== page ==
Inaccurate data reduced ranking from No. 3 to No. 30 in the past two year
By Curt Peterson
U. S. News and World Report magazine is well-known for its annual ratings of colleges and high schools. Windsor Central Unified Union School District (WCSU) enjoyed Woodstock Union’s 2020 No. 3 ranking among 56 Vermont schools as an enticement to young families hoping to move to Vermont following the Covid pandemic.
But the WCSU administration was dismayed on April 26 when the high school fell to No. 30 in the 2022 ranking.
According to the magazine’s website, Covid caused a testing gap in 2019 and 2020, and they “relied on historic data from three prior years” when formulating the 2022 ratings. Translation: Some of the data is five years old.
Principal Garon Smail waded into the data, and discovered what he considers significant flaws.
He found that 30% of the ratings depend on Advanced Placement (AP) courses offered and taken at a school. Smail told the Mountain Times that inaccurate AP data used by U.S. News largely affected the school’s rating.
Smail contacted Robert Morse, data manager at U.S. News, and asked about the AP numbers.
“U.S. News confirms that the [AP] data is missing. Their explanation … the College Board didn’t send the data,” Smail wrote in an email. “I spoke to the College Board … their response, we never share that data.”
From where did the data come then? No one knew.
“Another major factor is our graduation rate,” WCSU superintendent Sherry Sousa said. “They used 82% when our actual graduation rate among seniors is in the high 90s. They track student numbers from ninth grade to graduation, and don’t adjust for transfers to private or other schools during those years — quite a few in our district.”
At the college level, the Washington Post (Valerie Strauss, September 2018) said “there are estimates that up to one-third of students transfer at some point,” but U.S. News raters “don’t consider transfer students” when calculating graduation rates. Under the “College Readiness” category, U.S. News indicated data is “N/A,” not available.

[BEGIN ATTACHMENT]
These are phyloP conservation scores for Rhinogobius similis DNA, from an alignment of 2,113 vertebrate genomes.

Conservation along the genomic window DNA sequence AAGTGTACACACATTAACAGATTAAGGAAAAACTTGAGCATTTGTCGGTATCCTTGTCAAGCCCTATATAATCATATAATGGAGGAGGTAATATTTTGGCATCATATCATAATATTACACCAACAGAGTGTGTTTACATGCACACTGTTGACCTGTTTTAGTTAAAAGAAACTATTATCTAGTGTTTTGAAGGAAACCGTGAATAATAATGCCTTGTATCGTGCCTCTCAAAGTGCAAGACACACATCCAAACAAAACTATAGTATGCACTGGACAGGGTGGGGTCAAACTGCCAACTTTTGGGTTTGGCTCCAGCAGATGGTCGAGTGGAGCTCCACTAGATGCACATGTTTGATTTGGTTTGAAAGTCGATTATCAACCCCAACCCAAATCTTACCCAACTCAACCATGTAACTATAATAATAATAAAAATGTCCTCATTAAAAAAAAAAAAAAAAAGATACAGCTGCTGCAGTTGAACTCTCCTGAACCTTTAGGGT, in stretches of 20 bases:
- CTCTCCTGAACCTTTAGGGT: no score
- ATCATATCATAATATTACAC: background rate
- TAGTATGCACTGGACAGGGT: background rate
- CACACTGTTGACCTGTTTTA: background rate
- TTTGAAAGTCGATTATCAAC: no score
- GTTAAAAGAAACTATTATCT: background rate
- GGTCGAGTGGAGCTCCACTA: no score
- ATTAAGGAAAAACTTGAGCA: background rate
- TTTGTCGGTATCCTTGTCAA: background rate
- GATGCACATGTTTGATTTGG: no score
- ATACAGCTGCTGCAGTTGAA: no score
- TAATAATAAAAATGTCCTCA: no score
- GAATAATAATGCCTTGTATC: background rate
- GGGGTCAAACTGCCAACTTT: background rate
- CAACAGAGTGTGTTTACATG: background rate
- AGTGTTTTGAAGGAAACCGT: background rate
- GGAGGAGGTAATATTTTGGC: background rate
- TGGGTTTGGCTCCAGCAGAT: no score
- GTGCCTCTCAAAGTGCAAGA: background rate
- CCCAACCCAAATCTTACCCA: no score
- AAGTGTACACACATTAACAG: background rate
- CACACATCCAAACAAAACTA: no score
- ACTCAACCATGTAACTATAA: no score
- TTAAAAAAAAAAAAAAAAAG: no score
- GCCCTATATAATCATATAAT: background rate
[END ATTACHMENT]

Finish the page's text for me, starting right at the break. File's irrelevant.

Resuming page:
Smail was surprised that Morse “responded immediately to a tiny school in Central Vermont” when he questioned Woodstock Union’s rating.
“He promised to look into the data and get back to us about an adjustment,” Smail said.
As of Tuesday, May 3, he had not heard back. The Mountain Times also contacted Robert Morse directly via email, and he responded stating: “U.S. News receives AP data directly from the College Board. This year, Woodstock Union High School was not included in that data, and therefore U.S. News was not able to include AP data in the school’s score for Best High Schools. U.S. News did not promise to revisit the ranking.”
Other area high schools, Windsor High and Hartford High, were ranked 38 and 26, respectively in the 2022 report.
Dr. David Baker, Windsor Southeast Supervisory Union superintendent, told the Mountain Times, “I pay no attention to the [U.S. News] rankings. I find them insignificant and hope parents would not put much weight on them.”
Hartford schools superintendent Tom Deblasi did not response in time for publication.
There is little information available regarding U.S. News high school ratings, but the Washington Post has long questioned the quality of the magazine’s popular college ratings.
Washington Post’s Strauss wrote, “… the success of a data-based ranking is, obviously, the quality of the data. If you put junk in, you get junk out … And that’s pretty much what you get with most rankings of schools.”